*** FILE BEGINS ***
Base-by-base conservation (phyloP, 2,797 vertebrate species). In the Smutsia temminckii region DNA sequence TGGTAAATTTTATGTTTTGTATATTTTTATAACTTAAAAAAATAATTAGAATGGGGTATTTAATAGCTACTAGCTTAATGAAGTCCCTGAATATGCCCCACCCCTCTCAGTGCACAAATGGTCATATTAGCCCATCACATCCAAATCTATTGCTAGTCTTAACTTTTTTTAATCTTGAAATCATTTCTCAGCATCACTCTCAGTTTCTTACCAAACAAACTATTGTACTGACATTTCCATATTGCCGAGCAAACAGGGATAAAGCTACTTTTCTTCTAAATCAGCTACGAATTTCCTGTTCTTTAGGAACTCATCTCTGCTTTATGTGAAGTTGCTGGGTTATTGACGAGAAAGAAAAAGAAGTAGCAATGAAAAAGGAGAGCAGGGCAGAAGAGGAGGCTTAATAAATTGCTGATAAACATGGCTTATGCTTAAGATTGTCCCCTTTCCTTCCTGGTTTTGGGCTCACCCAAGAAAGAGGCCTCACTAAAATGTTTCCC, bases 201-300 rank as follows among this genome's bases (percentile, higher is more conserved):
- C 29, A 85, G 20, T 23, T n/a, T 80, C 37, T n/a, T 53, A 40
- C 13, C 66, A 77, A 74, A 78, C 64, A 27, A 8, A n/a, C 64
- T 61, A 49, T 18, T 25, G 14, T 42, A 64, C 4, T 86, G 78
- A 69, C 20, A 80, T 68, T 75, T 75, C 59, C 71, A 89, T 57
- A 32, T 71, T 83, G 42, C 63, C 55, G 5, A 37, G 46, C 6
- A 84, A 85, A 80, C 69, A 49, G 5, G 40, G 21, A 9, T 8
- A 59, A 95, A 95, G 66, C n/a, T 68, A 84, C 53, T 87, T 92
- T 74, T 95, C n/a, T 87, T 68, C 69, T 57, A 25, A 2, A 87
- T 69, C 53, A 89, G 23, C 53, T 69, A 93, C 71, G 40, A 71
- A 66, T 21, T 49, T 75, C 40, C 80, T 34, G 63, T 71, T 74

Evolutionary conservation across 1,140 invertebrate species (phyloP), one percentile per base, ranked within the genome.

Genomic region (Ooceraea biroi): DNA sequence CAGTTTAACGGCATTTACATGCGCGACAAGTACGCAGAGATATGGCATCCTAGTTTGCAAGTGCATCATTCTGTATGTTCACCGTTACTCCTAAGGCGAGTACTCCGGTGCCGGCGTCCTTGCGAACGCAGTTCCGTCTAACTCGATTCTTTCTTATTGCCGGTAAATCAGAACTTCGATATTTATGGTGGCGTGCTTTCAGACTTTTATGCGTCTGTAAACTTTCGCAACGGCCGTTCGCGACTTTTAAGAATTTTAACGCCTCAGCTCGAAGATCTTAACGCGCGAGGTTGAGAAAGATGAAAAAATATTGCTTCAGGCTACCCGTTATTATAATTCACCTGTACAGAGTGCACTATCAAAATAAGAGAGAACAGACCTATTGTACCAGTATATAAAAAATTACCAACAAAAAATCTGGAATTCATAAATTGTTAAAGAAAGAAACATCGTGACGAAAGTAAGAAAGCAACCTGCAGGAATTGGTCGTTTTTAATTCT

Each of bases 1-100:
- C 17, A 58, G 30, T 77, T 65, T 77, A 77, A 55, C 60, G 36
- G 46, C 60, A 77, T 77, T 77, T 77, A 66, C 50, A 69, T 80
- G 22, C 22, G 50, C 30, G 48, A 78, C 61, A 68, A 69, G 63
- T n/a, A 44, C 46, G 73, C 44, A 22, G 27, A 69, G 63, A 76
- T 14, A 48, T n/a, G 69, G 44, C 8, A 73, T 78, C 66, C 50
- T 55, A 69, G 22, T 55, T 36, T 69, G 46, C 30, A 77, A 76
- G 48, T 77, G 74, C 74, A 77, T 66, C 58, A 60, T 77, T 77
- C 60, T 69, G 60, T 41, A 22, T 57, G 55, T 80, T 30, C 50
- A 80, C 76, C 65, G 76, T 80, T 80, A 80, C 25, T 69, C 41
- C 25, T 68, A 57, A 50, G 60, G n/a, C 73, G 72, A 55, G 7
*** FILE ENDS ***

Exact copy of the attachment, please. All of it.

Base-by-base conservation (phyloP, 2,797 vertebrate species). In the Smutsia temminckii region DNA sequence TGGTAAATTTTATGTTTTGTATATTTTTATAACTTAAAAAAATAATTAGAATGGGGTATTTAATAGCTACTAGCTTAATGAAGTCCCTGAATATGCCCCACCCCTCTCAGTGCACAAATGGTCATATTAGCCCATCACATCCAAATCTATTGCTAGTCTTAACTTTTTTTAATCTTGAAATCATTTCTCAGCATCACTCTCAGTTTCTTACCAAACAAACTATTGTACTGACATTTCCATATTGCCGAGCAAACAGGGATAAAGCTACTTTTCTTCTAAATCAGCTACGAATTTCCTGTTCTTTAGGAACTCATCTCTGCTTTATGTGAAGTTGCTGGGTTATTGACGAGAAAGAAAAAGAAGTAGCAATGAAAAAGGAGAGCAGGGCAGAAGAGGAGGCTTAATAAATTGCTGATAAACATGGCTTATGCTTAAGATTGTCCCCTTTCCTTCCTGGTTTTGGGCTCACCCAAGAAAGAGGCCTCACTAAAATGTTTCCC, bases 201-300 rank as follows among this genome's bases (percentile, higher is more conserved):
- C 29, A 85, G 20, T 23, T n/a, T 80, C 37, T n/a, T 53, A 40
- C 13, C 66, A 77, A 74, A 78, C 64, A 27, A 8, A n/a, C 64
- T 61, A 49, T 18, T 25, G 14, T 42, A 64, C 4, T 86, G 78
- A 69, C 20, A 80, T 68, T 75, T 75, C 59, C 71, A 89, T 57
- A 32, T 71, T 83, G 42, C 63, C 55, G 5, A 37, G 46, C 6
- A 84, A 85, A 80, C 69, A 49, G 5, G 40, G 21, A 9, T 8
- A 59, A 95, A 95, G 66, C n/a, T 68, A 84, C 53, T 87, T 92
- T 74, T 95, C n/a, T 87, T 68, C 69, T 57, A 25, A 2, A 87
- T 69, C 53, A 89, G 23, C 53, T 69, A 93, C 71, G 40, A 71
- A 66, T 21, T 49, T 75, C 40, C 80, T 34, G 63, T 71, T 74

Evolutionary conservation across 1,140 invertebrate species (phyloP), one percentile per base, ranked within the genome.

Genomic region (Ooceraea biroi): DNA sequence CAGTTTAACGGCATTTACATGCGCGACAAGTACGCAGAGATATGGCATCCTAGTTTGCAAGTGCATCATTCTGTATGTTCACCGTTACTCCTAAGGCGAGTACTCCGGTGCCGGCGTCCTTGCGAACGCAGTTCCGTCTAACTCGATTCTTTCTTATTGCCGGTAAATCAGAACTTCGATATTTATGGTGGCGTGCTTTCAGACTTTTATGCGTCTGTAAACTTTCGCAACGGCCGTTCGCGACTTTTAAGAATTTTAACGCCTCAGCTCGAAGATCTTAACGCGCGAGGTTGAGAAAGATGAAAAAATATTGCTTCAGGCTACCCGTTATTATAATTCACCTGTACAGAGTGCACTATCAAAATAAGAGAGAACAGACCTATTGTACCAGTATATAAAAAATTACCAACAAAAAATCTGGAATTCATAAATTGTTAAAGAAAGAAACATCGTGACGAAAGTAAGAAAGCAACCTGCAGGAATTGGTCGTTTTTAATTCT

Each of bases 1-100:
- C 17, A 58, G 30, T 77, T 65, T 77, A 77, A 55, C 60, G 36
- G 46, C 60, A 77, T 77, T 77, T 77, A 66, C 50, A 69, T 80
- G 22, C 22, G 50, C 30, G 48, A 78, C 61, A 68, A 69, G 63
- T n/a, A 44, C 46, G 73, C 44, A 22, G 27, A 69, G 63, A 76
- T 14, A 48, T n/a, G 69, G 44, C 8, A 73, T 78, C 66, C 50
- T 55, A 69, G 22, T 55, T 36, T 69, G 46, C 30, A 77, A 76
- G 48, T 77, G 74, C 74, A 77, T 66, C 58, A 60, T 77, T 77
- C 60, T 69, G 60, T 41, A 22, T 57, G 55, T 80, T 30, C 50
- A 80, C 76, C 65, G 76, T 80, T 80, A 80, C 25, T 69, C 41
- C 25, T 68, A 57, A 50, G 60, G n/a, C 73, G 72, A 55, G 7